Imation Introduces Indie SAN Labs

Interoperability and vendor confidence are proving to the millstone around SAN technologies’ neck, but a new testing center in Minnesota could help obviate these issues. Imation Corp. ( has opened a SAN interoperability and demonstration center.

"It gives our customers any-to-any interoperability testing," says Bill Pledzus, technology manager and storage architect at Imation. Because SAN standard are still evolving, there is no assurance that products from any vendor will work with products from any other vendor, creating a situation where products need to be tested before they are deployed.

SAN vendors such as EMC Corp. (, Compaq Computer Corp. (, and IBM Corp. ( already have demonstration and testing sites, but it could be argued that these site are showcases for the vendors’ slate of SAN offerings and solutions. By contrast, Imation, which does not sell or market any SAN products, only offers consulting services for enterprise storage. "This is the only real independent SAN lab," says Steve Duplessie, an analyst at Enterprise Storage Group (

"We take this independent and unbiased perspective very seriously," says Kosta Hasapopoulos, general manager of software solutions at Imation. Independence is the niche that Imation pursues within the SAN market.

Duplessie also believes that aside from a lack of vendor loyalty, the Imation lab does not have the same restrictive environments as the other labs. "IBM is not going to be able to recreate the customer’s environment," he says. While the Imation lab is still a lab, it is closer to a real-world setting.

Since Imation is not explicitly a SAN vendor, its representatives have little incentive to push a SAN solution. The firm's Storage Assessment Services takes a holistic approach to enterprise storage, helping customer determine which storage strategy fits the business the best. If SANs are inappropriate for a business, Imation will give its honest opinion. "We want to ensure that our customers get as much information as possible," Pledzus says.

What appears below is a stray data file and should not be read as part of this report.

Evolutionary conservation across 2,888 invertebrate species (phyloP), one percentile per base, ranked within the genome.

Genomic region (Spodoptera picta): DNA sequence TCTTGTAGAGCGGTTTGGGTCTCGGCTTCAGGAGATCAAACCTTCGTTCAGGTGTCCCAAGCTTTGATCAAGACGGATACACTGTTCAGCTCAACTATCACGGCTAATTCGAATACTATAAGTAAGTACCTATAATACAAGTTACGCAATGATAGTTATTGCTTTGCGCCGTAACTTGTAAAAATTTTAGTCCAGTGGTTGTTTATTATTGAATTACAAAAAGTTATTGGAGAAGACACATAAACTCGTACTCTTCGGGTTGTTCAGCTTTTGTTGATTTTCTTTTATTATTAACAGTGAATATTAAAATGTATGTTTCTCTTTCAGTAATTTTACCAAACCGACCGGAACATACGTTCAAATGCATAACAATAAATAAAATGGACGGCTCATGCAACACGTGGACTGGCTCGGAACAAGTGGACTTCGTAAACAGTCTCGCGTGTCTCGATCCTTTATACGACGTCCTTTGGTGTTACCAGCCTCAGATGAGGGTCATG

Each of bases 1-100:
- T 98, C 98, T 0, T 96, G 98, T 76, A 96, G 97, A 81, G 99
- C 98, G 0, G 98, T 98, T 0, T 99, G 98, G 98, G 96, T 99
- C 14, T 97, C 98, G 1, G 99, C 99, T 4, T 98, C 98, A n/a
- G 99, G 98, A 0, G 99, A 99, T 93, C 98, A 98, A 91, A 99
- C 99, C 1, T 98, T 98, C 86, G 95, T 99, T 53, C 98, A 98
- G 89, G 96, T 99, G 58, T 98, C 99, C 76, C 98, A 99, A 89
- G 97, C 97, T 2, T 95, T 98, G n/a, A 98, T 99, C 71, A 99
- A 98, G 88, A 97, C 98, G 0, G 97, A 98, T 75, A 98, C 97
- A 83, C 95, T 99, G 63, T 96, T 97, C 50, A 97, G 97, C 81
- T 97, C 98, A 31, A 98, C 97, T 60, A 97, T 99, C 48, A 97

If a customer feels that a SAN is appropriate for the operating environment, they are referred to the SAN solutions lab, where a variety of configurations can be evaluated.

A second customer base for the SAN lab may lie in referrals from SAN vendors. "We’ve had several OEMs in the lab," Hasapopoulos says. If a customer lacks confidence in a solution from, say, Compaq, they can approach Imation to use the lab to test the solution outside of Compaq's controlled environment.

Although Imation has little self-interest in pushing SAN adoption, Duplessie believes an independent SAN testing facility could catalyze SAN adoption. "The number one overriding issue with SAN adoption is interoperability," he says. Giving administrators faith that a solution will work could alleviate some of the interoperability fears.

"The interoperability issues will continue to be a problem for the next several years," Hasapopoulos says. As long there is no comprehensive any-to-any interoperability, and new standards such as Gigabit Ethernet lie on the horizon, there will be interest in independent facilities.

Despite the current problems Hasapopoulos sees with SAN technologies, he has faith in the solution. "We believe in SAN technology; that it’s the right answer for a lot of people," he says.

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